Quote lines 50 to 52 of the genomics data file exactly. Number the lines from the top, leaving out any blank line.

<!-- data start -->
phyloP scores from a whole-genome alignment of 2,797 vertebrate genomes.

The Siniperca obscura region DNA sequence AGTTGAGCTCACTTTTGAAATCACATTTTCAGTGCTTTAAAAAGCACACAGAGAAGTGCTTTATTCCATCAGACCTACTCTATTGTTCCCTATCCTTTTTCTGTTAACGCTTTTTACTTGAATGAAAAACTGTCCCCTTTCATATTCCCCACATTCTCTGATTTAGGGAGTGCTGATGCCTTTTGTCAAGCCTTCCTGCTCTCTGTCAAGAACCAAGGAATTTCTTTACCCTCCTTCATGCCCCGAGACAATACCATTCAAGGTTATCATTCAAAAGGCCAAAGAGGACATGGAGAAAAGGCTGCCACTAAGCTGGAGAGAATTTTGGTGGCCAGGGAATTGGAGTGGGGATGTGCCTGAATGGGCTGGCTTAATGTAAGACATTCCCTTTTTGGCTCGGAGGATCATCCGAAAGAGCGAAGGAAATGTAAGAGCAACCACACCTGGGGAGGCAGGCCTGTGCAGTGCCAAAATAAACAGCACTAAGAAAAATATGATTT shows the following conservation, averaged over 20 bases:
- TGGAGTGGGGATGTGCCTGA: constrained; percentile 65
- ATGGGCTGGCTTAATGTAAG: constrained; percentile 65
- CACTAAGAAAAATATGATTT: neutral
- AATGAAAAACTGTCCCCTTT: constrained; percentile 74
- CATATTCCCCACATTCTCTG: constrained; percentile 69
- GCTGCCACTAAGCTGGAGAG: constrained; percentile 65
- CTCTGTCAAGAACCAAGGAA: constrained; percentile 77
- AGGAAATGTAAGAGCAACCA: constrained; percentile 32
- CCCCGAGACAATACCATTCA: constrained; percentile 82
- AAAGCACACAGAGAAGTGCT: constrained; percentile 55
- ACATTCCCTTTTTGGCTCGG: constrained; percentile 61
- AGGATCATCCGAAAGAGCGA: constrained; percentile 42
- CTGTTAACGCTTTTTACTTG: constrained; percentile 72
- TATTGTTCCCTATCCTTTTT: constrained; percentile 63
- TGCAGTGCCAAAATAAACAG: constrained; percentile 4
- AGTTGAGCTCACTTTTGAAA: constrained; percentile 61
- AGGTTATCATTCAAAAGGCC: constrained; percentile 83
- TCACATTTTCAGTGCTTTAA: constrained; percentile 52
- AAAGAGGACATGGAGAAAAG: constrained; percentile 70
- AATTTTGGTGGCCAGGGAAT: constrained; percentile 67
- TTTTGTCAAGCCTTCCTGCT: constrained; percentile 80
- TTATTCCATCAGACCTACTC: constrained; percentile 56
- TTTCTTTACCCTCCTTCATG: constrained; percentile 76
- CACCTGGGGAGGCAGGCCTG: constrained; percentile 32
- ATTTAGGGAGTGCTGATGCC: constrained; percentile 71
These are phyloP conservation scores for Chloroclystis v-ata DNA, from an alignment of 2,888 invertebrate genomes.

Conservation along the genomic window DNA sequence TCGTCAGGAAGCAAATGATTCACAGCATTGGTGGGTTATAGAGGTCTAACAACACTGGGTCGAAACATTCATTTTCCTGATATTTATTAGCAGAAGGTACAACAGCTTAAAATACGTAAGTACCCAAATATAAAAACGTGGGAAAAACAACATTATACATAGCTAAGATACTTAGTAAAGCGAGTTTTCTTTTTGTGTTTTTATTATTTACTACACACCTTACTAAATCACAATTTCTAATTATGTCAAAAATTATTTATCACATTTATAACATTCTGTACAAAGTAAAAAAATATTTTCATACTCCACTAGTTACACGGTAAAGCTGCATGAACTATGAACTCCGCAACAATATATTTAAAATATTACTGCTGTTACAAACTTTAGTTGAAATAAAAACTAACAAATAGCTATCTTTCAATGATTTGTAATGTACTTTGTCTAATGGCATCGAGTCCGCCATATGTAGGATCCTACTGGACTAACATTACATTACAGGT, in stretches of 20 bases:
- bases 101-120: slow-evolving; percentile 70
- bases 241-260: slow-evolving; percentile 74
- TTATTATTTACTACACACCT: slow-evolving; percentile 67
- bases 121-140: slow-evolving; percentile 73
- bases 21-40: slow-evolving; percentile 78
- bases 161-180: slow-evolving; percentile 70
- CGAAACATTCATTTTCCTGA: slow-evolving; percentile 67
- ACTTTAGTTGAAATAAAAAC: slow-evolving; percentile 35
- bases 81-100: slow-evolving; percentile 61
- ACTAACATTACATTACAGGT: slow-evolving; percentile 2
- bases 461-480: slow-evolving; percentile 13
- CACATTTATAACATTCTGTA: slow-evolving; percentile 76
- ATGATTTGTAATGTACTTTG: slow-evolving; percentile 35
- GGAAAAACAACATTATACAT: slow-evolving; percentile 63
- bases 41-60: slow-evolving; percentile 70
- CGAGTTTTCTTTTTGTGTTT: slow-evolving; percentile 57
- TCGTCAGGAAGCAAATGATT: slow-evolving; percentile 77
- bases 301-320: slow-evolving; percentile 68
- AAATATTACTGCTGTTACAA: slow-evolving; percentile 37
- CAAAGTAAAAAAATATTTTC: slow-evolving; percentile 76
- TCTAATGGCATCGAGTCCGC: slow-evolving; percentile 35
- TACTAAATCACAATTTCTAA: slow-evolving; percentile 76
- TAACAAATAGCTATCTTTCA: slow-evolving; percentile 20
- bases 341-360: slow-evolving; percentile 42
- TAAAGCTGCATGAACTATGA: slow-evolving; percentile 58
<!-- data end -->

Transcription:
- TCTAATGGCATCGAGTCCGC: slow-evolving; percentile 35
- TACTAAATCACAATTTCTAA: slow-evolving; percentile 76
- TAACAAATAGCTATCTTTCA: slow-evolving; percentile 20